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Discussion Starter · #1 ·
I replaced my oxygen sensor some time ago.
Had to fabricate the fitting for it to screw in on the new headers.
Question:
Is it possible that the sensor does not go in deep enough and will throw codes?
 

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Anything is possible. If it started throwing a code from day one of its relocation then that coud be a problem. If it started throwing a code later then the O2 sensor is probably bad. If you are associating the O2 sensor with your rough idle during warmup remember that the O2 sensor is not a factor during warmup, it does not come on line until fully warmed up and then the efi system goes closed loop. During warmup the EFI system is in open loop operation and does not use the O2 sensor. It takes about 2 mimutes for an O2 sensor to reach its operating temp of 600F. This is a good article on the subject: http://www.autotap.com/techlibrary/understanding_oxygen_sensors.asp
 

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Discussion Starter · #3 ·
Thanks that make 100% sense!
Currently at work and try to work out what could be the problem.
So neither could it be the idler jet because then it would idle rough at all times?
 

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Discussion Starter · #4 ·
Another thing... I removed the water hoses to the throttle body some time ago as well. Our winters don't get that cold here so no danger to that! Wonder if this could affect the temp reading and cause the cold rough idle.
Rough idle I mean it runs constant, then suddenly drops RPM, goes up again and so on.... untill its warmed up
 

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Throttle bodies and inlet manifolds are heated in order to warm the intake air which is done for several reasons:

1, Warm air supports smaller fuel droplets, which helps produce a better burn in the combustion chamber.

2, Prevents ice building up in very cold climates due to venturi effect.

3. Facilitates faster warmup.

4. Blocking off the coolent lines does little to facilitate performance because when the engine is fully warmed up the whole engine is basically operating at the same temp due to heat sink, and that includes the throttle body. So even with your coolent lines blocked off the throttle body temp will be at the same temp as it would with the lines in place or at best slightly lower.

5. If there were any real performance gains to blocking off the coolent lines manufacturers would have done it years ago. All they would have to do is put a vacuum operated shutoff valve in the system run by the computer and a temp sensor that would open or close the valve based on temperature.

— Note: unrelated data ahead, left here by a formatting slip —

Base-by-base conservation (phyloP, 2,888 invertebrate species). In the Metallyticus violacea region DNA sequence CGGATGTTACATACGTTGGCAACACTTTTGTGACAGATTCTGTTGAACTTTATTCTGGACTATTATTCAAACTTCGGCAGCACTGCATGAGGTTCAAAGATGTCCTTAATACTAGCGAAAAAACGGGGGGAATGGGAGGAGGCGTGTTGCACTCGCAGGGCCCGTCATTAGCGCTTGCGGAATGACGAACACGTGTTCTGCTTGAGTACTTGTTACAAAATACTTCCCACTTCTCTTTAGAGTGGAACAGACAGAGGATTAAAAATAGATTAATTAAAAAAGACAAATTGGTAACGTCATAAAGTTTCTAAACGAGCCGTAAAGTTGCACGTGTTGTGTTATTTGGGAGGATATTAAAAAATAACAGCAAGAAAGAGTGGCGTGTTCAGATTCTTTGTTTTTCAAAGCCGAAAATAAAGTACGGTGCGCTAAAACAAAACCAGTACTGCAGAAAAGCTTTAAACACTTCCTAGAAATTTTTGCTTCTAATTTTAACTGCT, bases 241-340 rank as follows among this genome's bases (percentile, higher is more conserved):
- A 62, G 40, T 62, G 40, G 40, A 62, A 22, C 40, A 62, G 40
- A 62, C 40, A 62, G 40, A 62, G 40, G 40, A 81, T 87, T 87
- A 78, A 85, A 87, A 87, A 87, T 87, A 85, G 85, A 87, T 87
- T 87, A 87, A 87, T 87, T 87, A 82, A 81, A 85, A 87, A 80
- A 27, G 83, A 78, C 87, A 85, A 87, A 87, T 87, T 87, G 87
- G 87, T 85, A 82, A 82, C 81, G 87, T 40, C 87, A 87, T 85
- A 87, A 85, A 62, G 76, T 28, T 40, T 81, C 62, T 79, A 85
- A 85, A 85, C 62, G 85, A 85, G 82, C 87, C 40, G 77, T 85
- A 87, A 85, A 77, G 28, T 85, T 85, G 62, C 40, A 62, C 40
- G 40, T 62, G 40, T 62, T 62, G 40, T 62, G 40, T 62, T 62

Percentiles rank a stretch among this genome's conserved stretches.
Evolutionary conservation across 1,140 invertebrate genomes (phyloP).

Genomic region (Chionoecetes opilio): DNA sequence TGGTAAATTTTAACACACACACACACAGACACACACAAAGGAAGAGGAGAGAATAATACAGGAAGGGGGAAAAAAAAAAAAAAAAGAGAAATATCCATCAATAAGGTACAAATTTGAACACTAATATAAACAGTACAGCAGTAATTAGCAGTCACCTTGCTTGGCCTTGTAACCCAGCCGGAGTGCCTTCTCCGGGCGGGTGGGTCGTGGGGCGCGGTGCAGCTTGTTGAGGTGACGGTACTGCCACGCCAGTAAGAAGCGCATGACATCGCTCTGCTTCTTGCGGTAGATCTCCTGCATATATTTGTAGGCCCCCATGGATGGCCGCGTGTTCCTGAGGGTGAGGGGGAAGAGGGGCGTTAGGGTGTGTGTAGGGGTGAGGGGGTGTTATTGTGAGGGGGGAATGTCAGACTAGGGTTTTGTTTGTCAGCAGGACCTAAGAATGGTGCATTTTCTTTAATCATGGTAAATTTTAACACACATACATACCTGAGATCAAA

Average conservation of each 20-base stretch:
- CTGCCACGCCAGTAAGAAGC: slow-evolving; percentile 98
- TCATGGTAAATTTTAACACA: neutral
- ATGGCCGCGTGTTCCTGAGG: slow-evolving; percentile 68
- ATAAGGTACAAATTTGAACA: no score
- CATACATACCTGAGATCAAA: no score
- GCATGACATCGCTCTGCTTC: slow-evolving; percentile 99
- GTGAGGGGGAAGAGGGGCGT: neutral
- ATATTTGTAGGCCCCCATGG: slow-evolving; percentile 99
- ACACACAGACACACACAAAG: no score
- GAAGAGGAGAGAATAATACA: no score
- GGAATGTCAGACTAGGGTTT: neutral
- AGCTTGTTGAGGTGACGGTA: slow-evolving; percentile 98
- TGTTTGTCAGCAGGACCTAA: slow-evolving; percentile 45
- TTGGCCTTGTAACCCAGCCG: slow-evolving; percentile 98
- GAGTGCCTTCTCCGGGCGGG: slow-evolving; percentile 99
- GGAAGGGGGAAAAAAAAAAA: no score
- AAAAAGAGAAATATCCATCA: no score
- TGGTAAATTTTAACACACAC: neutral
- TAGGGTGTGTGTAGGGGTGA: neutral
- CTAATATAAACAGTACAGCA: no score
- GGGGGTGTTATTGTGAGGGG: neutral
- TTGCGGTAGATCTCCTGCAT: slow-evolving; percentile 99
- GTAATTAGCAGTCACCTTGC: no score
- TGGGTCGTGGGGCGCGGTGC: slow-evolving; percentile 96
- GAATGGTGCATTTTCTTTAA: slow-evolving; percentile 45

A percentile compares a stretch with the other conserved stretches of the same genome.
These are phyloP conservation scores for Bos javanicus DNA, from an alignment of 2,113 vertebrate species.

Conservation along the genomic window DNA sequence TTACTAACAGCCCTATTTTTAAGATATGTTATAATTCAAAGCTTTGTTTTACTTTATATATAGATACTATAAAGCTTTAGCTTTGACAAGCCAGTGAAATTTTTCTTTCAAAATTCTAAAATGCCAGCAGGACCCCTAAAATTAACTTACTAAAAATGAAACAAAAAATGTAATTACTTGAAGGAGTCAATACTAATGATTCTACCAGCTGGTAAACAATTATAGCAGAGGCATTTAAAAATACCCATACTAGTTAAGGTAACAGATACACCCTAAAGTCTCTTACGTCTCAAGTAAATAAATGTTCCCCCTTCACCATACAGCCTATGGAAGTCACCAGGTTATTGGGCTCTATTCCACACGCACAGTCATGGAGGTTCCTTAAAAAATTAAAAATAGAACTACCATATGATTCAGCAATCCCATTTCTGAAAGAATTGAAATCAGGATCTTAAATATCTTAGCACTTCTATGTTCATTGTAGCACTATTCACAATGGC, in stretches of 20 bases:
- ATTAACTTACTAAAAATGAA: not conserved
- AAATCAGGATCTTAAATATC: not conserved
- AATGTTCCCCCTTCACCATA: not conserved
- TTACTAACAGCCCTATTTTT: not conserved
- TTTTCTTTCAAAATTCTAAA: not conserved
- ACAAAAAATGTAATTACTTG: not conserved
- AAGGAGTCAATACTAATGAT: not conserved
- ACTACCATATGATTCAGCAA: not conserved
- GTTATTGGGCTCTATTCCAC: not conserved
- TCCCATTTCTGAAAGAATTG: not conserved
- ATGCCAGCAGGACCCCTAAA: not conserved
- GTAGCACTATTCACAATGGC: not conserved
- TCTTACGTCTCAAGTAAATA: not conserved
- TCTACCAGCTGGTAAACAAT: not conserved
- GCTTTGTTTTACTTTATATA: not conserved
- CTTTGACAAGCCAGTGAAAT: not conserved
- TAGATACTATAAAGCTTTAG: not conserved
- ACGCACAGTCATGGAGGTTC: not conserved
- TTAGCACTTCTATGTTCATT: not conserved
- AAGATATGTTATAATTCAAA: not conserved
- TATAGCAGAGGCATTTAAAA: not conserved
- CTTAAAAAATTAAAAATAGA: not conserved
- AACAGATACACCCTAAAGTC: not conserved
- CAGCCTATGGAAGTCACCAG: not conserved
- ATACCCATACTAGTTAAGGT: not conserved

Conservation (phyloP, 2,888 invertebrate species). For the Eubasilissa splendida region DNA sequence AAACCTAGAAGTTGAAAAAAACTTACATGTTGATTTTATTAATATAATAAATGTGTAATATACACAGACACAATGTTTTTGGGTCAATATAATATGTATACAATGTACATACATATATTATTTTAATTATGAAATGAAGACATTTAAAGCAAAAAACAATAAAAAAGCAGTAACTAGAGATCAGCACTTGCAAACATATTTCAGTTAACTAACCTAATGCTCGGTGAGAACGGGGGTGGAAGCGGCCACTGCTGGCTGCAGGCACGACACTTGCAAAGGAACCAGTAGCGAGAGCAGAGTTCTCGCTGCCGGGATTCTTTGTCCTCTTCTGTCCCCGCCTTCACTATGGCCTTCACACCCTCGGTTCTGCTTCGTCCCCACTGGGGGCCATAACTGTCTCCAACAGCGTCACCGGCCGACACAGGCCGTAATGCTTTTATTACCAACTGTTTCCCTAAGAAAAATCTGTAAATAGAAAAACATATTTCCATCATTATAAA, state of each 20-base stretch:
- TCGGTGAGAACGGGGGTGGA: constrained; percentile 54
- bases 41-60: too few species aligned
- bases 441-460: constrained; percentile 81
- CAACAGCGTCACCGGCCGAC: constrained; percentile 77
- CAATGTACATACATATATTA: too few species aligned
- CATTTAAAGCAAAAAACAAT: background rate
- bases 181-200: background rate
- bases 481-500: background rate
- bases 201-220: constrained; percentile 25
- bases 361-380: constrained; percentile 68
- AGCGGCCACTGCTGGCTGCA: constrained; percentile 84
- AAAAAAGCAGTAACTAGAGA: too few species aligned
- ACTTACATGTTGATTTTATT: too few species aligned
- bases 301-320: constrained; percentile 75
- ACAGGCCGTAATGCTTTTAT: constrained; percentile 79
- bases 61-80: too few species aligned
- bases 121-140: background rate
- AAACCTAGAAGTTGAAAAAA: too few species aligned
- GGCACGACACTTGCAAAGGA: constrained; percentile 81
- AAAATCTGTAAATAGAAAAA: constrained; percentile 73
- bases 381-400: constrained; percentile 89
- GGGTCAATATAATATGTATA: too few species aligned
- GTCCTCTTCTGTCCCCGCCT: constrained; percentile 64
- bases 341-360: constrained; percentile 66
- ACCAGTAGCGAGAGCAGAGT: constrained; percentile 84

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Another thing... I removed the water hoses to the throttle body some time ago as well. Our winters don't get that cold here so no danger to that! Wonder if this could affect the temp reading and cause the cold rough idle.
Rough idle I mean it runs constant, then suddenly drops RPM, goes up again and so on.... untill its warmed up
Should not be the problem. I live in Florida and I did the coolant bypass not too long ago. Car has been running awesome still.

I did it for ease at removing the throttle body when working on the motor. I've messed with the coolant on that C4 too many times already...
 

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Discussion Starter · #9 ·
Yes the same with me!!
Also disconnected the heater pipes after I have changed out all the hoses. I also put the air inlet temp sensor right in front and "lies" a little with the inlet temp.
But...I still have the rugged idling untill its nice and warm then it purrs....and this only started not too long ago. In fact after I swapped the brake booster and always look at something I might have disturbed e.g. vacuum perhaps?
 

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Suggest studying your efi system. When cold the efi system is in open loop operation, and then when the O2 sensor heats up and comes on line the system goes closed loop and the fuel/air mixture is controled to the ideal point by the computer varying the injector pulses. Therefore, when closed loop the efi system can compensate for some things that it can not do under open loop.
 
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